The Pensive Astronomer
There is a wonderful description by Frederick Douglass of the way the desert draws one to the sky. As an astronomer transplanted to New Mexico, I respond more to this now that I no longer lie under skies overwashed by the lights of the East Coast.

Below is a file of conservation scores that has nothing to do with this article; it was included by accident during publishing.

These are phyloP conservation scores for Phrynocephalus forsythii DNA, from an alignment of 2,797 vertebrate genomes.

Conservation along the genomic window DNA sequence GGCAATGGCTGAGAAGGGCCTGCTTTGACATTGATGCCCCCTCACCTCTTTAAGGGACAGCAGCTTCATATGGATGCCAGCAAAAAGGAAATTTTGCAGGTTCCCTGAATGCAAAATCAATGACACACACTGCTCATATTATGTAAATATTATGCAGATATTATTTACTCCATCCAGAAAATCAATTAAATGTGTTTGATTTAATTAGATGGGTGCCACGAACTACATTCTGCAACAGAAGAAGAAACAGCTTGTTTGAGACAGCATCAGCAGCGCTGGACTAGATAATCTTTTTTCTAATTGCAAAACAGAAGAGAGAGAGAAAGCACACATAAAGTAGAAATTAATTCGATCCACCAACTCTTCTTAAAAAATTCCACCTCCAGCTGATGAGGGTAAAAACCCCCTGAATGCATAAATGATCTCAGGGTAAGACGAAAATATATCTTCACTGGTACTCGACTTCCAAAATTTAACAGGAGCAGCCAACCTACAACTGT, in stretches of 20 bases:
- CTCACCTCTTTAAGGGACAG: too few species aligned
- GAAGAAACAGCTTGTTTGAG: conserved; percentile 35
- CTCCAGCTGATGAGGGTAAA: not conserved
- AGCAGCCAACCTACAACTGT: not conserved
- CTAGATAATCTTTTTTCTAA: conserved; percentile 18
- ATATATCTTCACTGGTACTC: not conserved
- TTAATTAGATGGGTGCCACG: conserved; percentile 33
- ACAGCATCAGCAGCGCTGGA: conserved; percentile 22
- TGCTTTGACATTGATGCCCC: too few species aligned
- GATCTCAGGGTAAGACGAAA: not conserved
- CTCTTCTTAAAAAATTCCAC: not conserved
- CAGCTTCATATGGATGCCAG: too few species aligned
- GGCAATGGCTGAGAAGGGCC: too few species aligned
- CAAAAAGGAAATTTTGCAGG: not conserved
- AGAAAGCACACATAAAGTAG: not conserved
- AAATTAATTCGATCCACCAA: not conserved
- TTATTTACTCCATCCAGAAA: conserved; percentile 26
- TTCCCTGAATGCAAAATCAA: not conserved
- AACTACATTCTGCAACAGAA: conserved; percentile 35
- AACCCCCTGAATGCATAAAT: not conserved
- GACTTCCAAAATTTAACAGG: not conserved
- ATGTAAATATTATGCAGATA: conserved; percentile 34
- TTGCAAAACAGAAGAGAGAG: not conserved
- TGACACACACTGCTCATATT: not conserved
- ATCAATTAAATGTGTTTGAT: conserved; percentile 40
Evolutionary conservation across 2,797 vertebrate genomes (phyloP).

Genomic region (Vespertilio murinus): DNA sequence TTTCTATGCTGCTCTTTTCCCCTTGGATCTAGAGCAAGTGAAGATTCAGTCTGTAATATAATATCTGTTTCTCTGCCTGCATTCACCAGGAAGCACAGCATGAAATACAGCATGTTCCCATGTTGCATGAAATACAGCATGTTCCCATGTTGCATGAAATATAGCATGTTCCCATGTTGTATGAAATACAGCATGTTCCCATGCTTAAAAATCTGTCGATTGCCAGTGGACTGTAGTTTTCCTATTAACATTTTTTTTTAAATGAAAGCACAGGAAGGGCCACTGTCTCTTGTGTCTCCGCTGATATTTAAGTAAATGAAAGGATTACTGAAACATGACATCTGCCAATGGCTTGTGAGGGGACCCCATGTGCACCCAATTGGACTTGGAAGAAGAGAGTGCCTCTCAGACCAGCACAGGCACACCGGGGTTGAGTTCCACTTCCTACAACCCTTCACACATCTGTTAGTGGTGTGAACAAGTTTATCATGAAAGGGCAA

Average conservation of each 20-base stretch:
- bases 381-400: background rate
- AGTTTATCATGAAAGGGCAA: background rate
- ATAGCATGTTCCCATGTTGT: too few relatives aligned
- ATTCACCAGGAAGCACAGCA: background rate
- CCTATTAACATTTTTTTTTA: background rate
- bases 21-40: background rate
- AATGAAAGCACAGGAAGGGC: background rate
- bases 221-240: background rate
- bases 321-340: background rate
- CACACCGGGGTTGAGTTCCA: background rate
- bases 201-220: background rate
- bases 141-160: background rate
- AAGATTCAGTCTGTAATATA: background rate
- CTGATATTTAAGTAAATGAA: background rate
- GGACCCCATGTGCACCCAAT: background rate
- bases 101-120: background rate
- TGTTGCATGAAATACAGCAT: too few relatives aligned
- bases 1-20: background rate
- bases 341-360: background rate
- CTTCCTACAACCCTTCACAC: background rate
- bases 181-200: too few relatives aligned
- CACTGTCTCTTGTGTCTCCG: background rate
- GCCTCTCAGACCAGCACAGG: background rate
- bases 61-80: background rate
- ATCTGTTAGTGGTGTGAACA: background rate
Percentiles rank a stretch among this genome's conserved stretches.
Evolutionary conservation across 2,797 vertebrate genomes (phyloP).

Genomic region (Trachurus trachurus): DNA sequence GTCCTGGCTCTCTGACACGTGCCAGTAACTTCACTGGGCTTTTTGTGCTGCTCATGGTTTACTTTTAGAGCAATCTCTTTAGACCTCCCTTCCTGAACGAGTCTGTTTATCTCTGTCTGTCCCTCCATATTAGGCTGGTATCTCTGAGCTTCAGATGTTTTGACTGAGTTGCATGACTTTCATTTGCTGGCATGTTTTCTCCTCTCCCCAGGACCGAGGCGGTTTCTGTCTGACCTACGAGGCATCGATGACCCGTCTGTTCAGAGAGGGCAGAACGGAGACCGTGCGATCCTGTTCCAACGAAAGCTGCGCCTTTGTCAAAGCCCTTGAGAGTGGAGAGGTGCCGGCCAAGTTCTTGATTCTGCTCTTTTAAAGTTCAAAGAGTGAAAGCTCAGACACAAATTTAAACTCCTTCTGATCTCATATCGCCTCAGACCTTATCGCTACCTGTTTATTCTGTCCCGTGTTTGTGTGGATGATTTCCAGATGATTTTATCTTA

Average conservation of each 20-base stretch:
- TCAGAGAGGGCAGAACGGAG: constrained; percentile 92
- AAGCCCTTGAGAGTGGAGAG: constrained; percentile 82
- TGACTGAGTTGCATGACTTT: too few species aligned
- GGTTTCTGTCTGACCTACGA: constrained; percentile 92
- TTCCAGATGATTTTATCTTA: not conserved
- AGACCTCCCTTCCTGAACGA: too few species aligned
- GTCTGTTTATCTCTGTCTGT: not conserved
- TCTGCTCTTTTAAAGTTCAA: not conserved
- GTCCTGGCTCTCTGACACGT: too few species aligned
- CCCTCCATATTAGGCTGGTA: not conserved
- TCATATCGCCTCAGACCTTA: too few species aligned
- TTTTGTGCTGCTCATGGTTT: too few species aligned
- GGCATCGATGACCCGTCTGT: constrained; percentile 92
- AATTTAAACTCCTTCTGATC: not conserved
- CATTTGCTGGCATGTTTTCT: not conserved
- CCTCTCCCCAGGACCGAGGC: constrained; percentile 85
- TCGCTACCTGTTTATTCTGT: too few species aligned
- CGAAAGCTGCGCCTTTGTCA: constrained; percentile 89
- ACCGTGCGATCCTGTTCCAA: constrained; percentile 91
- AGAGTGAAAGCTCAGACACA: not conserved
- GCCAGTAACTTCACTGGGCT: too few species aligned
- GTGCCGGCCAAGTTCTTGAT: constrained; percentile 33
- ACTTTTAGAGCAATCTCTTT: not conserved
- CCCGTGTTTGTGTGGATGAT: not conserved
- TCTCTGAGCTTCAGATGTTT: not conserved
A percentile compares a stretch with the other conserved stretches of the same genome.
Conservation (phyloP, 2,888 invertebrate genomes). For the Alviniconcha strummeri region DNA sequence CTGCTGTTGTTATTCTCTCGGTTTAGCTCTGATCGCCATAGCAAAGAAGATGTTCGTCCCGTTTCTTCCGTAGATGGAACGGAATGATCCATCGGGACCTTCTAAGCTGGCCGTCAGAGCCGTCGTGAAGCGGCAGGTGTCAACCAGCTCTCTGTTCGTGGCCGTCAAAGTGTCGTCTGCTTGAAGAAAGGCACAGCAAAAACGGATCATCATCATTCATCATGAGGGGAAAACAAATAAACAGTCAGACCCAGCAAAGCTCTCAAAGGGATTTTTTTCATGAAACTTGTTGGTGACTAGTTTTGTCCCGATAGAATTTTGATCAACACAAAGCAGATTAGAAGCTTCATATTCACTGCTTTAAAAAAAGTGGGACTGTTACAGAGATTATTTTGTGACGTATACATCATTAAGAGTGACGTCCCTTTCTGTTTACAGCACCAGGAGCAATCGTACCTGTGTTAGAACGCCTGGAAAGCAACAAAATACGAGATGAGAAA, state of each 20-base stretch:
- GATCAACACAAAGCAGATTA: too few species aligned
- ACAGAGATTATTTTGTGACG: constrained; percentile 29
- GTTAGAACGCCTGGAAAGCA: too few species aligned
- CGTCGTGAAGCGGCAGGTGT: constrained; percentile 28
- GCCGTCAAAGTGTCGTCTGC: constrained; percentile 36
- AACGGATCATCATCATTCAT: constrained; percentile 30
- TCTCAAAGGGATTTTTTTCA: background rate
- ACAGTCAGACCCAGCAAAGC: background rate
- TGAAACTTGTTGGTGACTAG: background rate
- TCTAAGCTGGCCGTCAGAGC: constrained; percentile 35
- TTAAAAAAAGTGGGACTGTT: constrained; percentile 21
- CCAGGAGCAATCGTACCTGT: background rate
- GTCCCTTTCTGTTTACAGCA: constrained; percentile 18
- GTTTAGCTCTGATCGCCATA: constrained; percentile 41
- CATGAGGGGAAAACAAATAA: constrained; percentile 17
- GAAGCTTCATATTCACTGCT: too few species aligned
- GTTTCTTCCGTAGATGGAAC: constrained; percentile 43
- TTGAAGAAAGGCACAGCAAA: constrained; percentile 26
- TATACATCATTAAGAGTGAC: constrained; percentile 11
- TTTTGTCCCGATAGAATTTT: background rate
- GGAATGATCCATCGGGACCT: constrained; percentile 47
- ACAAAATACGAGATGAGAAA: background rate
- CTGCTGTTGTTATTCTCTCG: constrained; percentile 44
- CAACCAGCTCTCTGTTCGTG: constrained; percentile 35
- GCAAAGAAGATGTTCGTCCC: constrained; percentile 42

In this wide waste, under this cloudless sky, star-lighted by night and by a fierce blazing sun by day, where even the wind seems voiceless, it was natural for men to look up to the sky and stars and contemplate the universe and infinity above and around them; the signs and wonders in the heavens above and the earth beneath. In such loneliness, silence, and expansiveness, imagination is unchained and man has naturally a deeper sense of the Infinite Presence than is to be felt in the noise and bustle of the towns and men-crowded cities. … The heart beats louder and the soul hears quicker in silence and solitude.From The Autobiographies of Frederick Douglass, ed. Henry Louis Gates Jr., Library of America (1994), pp. 1009-1010.